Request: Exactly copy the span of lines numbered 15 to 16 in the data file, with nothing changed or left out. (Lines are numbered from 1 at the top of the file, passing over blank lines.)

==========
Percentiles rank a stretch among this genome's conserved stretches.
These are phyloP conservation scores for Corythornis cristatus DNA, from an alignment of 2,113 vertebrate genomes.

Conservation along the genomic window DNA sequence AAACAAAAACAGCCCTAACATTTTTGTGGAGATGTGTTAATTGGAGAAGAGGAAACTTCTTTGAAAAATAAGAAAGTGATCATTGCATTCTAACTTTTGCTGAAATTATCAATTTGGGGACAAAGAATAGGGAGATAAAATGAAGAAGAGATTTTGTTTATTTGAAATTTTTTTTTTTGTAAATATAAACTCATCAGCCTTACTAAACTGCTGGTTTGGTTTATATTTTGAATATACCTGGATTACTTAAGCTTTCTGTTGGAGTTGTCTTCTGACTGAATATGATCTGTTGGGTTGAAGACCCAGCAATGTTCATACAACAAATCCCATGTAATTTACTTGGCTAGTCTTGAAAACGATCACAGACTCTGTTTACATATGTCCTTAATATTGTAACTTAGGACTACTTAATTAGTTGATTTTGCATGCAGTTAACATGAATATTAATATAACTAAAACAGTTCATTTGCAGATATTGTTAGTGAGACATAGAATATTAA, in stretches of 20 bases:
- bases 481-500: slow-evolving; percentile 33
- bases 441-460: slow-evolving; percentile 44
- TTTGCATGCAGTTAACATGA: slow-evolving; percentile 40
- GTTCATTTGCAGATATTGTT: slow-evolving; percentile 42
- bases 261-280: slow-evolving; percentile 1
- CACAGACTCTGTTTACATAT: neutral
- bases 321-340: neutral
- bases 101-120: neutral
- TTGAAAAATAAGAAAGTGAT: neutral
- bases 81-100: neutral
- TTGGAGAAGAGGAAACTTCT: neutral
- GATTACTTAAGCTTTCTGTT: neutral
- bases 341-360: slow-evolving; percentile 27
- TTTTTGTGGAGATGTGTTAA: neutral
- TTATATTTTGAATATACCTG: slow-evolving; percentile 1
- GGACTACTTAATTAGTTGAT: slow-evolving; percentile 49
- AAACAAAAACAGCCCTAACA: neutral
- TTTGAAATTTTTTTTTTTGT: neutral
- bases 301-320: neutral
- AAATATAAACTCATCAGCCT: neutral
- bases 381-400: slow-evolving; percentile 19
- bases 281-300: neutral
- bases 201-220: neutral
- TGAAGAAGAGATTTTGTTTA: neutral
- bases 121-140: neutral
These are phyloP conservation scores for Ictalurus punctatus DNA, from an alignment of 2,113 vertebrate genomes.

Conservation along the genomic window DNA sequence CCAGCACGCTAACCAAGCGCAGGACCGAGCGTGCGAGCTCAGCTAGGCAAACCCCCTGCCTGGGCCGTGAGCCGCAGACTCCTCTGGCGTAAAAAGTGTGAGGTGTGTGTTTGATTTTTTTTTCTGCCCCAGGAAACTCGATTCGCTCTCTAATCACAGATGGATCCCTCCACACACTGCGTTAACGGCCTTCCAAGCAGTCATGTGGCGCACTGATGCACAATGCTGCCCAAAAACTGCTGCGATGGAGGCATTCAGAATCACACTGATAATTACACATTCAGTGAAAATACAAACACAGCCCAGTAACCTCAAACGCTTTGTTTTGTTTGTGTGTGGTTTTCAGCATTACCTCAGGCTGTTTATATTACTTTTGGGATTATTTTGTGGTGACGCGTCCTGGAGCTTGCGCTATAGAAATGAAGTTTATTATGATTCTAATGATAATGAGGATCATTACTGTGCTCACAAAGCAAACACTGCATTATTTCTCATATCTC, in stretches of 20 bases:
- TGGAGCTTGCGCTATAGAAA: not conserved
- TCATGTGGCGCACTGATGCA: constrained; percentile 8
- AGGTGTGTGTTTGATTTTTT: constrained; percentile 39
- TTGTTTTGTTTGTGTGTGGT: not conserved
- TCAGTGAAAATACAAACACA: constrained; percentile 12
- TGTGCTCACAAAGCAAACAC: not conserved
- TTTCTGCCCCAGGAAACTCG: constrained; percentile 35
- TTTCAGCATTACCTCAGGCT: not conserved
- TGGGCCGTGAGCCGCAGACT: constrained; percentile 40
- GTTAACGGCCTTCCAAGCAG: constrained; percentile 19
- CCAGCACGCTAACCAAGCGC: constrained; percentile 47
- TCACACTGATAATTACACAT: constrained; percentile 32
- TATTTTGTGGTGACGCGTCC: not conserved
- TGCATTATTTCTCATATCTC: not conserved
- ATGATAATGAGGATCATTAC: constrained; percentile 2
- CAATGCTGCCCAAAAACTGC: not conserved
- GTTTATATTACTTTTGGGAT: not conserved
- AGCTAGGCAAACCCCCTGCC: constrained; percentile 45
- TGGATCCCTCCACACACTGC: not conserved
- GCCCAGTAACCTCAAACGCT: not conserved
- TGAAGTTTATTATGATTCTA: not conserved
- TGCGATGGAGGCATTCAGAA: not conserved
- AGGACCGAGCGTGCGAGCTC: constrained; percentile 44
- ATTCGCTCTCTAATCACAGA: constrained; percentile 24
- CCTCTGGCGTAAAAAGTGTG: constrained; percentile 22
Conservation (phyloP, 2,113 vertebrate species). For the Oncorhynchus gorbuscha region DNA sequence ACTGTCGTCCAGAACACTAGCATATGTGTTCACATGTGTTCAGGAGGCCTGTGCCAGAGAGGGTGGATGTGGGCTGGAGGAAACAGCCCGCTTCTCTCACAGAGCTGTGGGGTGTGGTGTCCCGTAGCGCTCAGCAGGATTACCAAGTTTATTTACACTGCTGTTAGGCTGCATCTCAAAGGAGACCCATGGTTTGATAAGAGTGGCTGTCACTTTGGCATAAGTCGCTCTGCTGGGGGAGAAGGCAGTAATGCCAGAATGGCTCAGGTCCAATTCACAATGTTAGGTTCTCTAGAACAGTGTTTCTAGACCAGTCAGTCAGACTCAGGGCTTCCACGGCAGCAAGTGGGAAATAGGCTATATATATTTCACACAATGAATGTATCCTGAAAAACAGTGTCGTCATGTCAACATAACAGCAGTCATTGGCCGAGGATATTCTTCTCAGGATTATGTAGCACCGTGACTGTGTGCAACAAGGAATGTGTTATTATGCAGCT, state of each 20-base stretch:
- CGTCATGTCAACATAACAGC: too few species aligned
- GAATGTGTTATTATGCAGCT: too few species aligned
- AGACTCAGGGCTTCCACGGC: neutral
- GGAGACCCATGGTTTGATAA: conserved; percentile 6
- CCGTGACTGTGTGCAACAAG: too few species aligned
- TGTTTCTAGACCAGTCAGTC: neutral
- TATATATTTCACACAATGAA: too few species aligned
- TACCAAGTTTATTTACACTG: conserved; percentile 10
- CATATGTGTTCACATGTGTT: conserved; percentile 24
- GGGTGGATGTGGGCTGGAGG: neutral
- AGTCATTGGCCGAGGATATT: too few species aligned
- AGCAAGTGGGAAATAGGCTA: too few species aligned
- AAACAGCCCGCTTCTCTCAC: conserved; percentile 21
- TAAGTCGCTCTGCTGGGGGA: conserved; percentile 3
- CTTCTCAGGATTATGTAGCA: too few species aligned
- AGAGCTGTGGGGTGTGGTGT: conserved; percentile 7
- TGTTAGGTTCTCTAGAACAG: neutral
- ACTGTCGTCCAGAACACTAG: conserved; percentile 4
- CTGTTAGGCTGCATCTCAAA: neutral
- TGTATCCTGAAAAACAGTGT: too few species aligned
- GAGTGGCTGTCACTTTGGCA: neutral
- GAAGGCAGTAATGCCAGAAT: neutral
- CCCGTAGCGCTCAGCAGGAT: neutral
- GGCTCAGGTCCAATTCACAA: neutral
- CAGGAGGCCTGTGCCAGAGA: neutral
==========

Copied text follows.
- GATTACTTAAGCTTTCTGTT: neutral
- bases 341-360: slow-evolving; percentile 27